Secretary of State Hillary Clinton is traveling to Guanajuato, Mexico, today to discuss security on the U.S.-Mexico border, instability in Haiti and Mexican truckers’ access to the U.S. market.
Clinton and Foreign Minister Patricia Espinosa will also discuss climate change, trade, immigration, drug and human trafficking and broader Latin American issues, according to the State Department.
Espinosa invited Clinton to review all the issues in the bilateral relationship, Mexican Ambassador to the U.S. Arturo Sarukhan said in an interview. With both U.S. and Mexican presidential elections slated for 2012, policymakers want to ensure progress they have made isn’t lost, he said.
It’s a priority to “make sure, as we near the end of President Calderon’s administration, that we have a clear roadmap so that we can lock in, advance, or finalize, as much as we can, the achievements we’ve made on a number of issues before the Mexican government finishes its tenure,” Sarukhan said.
Clinton and Espinosa will review the Merida Initiative, a three-year, $1.6 billion U.S. program to combat drug trafficking in Mexico, Central America and the Caribbean.
The program began under President George W. Bush and the Obama administration has expanded it to emphasize strengthening police and judicial agencies, according to a State Department official not authorized to speak on the record.
“The biggest issue is the violence connected with the drug trade and the operations of the drug cartels, some of which spills over to the United States,” said Sidney Weintraub, a former foreign service officer now at the Center for Strategic and International Studies, a Washington-based research group.
Violence in Mexico has increased since President Felipe Calderon started sending military troops to fight drug gangs in mostly northern states after taking office in December 2006. Drug-related deaths increased almost 60 percent in 2010 to 15,273 from 9,612 in 2009, according to government figures. A total of 34,612 people have died in drug-related violence in Mexico under Calderon.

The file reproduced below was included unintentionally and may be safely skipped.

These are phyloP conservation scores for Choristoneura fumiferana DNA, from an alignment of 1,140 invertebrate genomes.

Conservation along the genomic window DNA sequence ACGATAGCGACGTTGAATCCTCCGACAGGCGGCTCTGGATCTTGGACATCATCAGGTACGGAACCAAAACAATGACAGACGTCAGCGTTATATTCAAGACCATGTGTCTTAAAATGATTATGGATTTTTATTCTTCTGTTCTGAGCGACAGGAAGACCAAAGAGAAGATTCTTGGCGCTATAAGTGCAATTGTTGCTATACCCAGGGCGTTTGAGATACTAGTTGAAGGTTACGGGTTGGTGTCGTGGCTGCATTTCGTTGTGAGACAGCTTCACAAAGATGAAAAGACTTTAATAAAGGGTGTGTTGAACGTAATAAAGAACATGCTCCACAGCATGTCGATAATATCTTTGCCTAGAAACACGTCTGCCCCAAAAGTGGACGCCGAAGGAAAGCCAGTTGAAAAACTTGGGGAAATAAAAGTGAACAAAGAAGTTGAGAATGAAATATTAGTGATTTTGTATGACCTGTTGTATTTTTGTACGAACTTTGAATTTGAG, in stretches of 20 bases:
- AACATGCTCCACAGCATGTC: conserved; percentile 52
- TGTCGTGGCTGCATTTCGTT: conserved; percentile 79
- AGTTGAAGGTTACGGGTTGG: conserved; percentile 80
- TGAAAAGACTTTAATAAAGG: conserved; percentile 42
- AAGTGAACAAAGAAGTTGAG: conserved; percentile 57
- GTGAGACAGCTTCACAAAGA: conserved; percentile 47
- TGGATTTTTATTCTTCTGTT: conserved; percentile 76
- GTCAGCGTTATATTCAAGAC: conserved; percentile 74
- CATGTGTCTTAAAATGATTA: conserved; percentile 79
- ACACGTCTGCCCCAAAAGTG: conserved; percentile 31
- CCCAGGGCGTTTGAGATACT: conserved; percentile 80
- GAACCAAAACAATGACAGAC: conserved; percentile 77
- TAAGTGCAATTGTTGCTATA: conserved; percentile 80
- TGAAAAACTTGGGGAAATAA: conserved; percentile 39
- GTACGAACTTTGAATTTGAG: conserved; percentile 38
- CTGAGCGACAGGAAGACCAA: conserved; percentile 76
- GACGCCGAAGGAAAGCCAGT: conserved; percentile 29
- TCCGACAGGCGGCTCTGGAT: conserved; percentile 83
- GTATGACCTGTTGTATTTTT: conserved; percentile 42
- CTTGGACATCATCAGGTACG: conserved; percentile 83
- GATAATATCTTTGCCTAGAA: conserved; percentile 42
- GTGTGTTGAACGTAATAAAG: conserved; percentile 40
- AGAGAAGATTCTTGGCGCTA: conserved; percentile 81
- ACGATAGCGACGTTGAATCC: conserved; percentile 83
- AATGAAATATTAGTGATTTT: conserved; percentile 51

Under the Bush administration, the 1,951-mile border was mostly seen as a domestic policy issue, said Shannon O’Neil, a fellow at the Council on Foreign Relations. The current administration has also made it a foreign policy issue, consulting and cooperating more with Mexico in the effort to secure the border, she said.
Sarukhan said that his country and the U.S. now address the multiple issues involving the 1,951-mile border -- trade, climate change, trafficking of drugs and humans, security -- as interlocking parts of a whole.
“This holistic vision is one of the most important issues they will work on,” he said of the two leaders. “For the first time, U.S.-Mexico has devised an umbrella vision for how we manage the border,” he said in an interview.
Clinton will also hold talks on rules for Mexican truckers who drive goods produced in Mexico to their destinations in the U.S., according to a State Department official not authorized to speak on the record.
Mexican truckers are granted that permission under the North American Free Trade Agreement. The U.S. hasn’t implemented that aspect of the treaty, in part because of objections from Congress that the Mexican trucks are unsafe.
Mexico responded with its own trade sanctions. Humberto Trevino, Mexico’s transportation minister, said Jan. 6 that an agreement is within reach.
Prosperity and Security
“One of the challenges we face again is how do we make sure common prosperity is in sync with common security,” Sarukhan said. With 75,000 trucks crossing the border in both directions every day, “we need to make sure $1 billion in trade that goes across our border every day” is unimpeded, Sarukhan said.
Mexico’s $875 billion economy, the second-largest in Latin America, is projected to grow about 4 percent this year after expanding more than 5 percent last year, according to the government. The economy shrank 6.1 percent in 2009.
Mexico is the U.S.’s third largest trade partner after Canada and China, totaling $324 billion for the first nine months of 2010, according to U.S. Census figures. Mexico is also the second largest market for U.S. exports, making it crucial to President Barack Obama’s goal of doubling exports in five years.
An agreement on the trucking dispute would be “very important” to that goal, said O’Neil of the Council on Foreign Relations.
Trucking delays at the border make it “hard for just-in-time delivery that makes companies more productive,” O’Neil said. “A lot of products are competitive globally because they do some of the production in Mexico and the rest here in the U.S.,” O’Neil said. “The trucking issue raises costs further.”
Clinton and Espinosa will meet in the colonial city of Guanajuato, the birthplace of Mexico’s independence movement. It is northwest of Mexico City.